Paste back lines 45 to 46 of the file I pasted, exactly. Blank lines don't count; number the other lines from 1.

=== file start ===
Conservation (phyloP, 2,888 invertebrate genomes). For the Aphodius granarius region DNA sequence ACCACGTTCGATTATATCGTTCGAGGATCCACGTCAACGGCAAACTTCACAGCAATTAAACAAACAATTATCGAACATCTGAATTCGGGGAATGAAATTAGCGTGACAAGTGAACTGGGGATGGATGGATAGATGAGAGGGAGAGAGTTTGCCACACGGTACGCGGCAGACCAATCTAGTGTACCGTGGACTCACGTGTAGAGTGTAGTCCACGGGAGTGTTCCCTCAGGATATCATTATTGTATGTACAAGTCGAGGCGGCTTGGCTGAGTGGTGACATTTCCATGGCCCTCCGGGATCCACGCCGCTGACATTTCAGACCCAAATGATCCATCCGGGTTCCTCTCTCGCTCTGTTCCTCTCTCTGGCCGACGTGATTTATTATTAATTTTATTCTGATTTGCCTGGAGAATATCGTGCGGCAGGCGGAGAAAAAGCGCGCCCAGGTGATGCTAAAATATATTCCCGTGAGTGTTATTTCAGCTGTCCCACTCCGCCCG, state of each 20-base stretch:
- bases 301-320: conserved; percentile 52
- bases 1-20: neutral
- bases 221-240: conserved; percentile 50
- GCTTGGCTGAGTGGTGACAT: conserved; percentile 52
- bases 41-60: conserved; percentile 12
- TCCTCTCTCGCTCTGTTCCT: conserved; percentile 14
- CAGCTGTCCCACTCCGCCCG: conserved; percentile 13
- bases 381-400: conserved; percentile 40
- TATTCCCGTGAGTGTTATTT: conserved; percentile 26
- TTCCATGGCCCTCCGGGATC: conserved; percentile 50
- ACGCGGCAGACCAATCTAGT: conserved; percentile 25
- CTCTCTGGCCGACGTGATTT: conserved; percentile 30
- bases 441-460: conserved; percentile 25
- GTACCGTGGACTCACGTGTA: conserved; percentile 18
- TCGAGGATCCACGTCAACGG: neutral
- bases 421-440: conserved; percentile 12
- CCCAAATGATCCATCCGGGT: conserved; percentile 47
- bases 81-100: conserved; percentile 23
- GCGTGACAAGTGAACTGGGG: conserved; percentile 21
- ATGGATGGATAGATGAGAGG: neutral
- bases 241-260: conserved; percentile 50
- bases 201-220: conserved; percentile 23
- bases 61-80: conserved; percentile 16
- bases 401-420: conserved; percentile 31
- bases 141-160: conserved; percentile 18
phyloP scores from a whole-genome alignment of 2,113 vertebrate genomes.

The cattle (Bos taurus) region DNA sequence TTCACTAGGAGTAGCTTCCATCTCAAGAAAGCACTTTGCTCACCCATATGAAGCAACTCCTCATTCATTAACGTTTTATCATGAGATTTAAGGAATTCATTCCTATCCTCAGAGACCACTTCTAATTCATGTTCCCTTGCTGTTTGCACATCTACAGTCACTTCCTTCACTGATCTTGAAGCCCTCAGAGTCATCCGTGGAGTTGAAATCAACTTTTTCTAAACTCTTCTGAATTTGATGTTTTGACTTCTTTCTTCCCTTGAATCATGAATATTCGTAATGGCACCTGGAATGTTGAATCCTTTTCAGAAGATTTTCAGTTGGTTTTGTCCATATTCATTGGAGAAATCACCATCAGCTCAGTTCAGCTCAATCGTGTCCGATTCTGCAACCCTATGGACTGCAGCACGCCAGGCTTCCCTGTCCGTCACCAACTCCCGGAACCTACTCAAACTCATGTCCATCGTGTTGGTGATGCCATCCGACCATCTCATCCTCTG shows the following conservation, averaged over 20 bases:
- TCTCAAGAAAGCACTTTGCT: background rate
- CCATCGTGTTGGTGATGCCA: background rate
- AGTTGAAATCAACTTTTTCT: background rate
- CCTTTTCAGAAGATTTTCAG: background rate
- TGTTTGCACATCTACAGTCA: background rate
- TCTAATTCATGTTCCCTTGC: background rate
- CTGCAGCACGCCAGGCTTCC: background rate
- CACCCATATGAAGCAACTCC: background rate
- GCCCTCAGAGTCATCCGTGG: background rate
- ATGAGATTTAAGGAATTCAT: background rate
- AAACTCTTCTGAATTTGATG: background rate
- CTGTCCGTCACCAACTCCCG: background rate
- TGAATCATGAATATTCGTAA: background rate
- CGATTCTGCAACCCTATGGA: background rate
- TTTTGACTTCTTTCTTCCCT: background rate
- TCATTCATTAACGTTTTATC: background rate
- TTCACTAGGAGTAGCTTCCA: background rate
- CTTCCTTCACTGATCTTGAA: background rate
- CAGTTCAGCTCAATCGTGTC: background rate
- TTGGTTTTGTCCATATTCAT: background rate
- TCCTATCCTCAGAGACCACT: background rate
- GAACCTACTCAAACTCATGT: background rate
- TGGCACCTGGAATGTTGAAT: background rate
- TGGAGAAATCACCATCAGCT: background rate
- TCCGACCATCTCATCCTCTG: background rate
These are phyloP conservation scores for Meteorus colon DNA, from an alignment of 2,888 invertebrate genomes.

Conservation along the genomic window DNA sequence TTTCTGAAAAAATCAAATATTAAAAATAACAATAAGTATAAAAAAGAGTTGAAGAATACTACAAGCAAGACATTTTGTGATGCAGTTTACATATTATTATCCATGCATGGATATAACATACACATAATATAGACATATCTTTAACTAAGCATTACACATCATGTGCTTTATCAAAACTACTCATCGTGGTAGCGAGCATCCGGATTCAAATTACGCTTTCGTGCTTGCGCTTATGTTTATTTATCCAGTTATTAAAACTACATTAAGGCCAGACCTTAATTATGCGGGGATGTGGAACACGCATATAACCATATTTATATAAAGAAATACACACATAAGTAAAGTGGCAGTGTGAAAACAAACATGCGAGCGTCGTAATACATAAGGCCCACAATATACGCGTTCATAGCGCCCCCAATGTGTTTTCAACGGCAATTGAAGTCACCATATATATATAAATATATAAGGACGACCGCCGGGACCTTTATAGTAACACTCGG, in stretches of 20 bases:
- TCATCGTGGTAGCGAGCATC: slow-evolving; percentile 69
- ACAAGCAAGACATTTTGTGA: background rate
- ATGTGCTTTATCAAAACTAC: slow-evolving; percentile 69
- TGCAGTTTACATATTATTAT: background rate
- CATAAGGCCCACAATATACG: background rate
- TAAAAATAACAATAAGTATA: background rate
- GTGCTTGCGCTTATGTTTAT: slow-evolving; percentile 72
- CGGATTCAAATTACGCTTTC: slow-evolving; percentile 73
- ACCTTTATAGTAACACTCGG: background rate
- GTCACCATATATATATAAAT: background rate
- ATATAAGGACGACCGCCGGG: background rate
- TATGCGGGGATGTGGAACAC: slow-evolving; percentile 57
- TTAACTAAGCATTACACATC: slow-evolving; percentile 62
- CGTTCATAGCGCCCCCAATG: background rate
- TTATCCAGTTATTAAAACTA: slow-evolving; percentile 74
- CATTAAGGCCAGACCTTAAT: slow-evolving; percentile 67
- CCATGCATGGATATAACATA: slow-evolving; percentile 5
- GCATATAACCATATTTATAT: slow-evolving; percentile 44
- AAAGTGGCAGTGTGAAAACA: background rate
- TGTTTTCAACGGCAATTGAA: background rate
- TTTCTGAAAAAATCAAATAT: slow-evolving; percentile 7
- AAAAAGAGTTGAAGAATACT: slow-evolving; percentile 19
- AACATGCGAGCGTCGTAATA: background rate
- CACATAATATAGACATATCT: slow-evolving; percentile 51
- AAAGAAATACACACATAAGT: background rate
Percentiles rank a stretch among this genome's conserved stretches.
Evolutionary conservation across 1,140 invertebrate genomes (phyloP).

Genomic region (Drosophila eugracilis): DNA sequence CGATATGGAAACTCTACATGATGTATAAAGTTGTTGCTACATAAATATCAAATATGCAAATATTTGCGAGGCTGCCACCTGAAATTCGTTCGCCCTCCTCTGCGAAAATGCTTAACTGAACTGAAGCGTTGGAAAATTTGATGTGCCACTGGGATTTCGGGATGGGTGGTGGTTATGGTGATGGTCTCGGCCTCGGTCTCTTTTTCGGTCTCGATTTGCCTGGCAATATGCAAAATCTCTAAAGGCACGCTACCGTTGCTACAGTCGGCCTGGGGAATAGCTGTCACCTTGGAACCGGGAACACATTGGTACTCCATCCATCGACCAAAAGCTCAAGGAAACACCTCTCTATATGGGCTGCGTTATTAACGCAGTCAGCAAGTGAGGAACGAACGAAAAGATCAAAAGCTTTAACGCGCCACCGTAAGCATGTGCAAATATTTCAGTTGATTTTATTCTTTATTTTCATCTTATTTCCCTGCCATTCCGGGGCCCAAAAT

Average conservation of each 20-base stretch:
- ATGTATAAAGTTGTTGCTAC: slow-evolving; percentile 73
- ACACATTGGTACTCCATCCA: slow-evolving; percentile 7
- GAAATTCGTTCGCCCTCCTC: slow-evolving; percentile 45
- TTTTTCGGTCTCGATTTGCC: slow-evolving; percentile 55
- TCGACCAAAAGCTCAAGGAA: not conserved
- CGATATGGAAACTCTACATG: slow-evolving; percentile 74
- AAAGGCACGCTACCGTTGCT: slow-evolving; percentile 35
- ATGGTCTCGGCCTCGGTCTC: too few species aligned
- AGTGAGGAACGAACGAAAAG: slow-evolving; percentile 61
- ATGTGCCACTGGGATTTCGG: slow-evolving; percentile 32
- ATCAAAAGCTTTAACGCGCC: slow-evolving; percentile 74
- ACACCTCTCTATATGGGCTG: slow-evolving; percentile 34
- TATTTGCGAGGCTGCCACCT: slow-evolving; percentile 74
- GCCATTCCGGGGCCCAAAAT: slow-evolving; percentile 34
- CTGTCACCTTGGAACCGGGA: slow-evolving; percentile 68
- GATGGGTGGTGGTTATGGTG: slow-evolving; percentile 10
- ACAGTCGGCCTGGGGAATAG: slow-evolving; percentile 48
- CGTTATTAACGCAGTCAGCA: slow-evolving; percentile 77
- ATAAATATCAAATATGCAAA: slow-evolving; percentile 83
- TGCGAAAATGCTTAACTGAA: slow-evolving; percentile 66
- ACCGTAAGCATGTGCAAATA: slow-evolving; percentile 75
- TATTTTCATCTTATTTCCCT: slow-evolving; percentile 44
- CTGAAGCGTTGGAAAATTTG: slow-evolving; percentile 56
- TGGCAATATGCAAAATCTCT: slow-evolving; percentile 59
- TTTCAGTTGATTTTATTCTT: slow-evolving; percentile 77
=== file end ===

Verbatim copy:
- TTCACTAGGAGTAGCTTCCA: background rate
- CTTCCTTCACTGATCTTGAA: background rate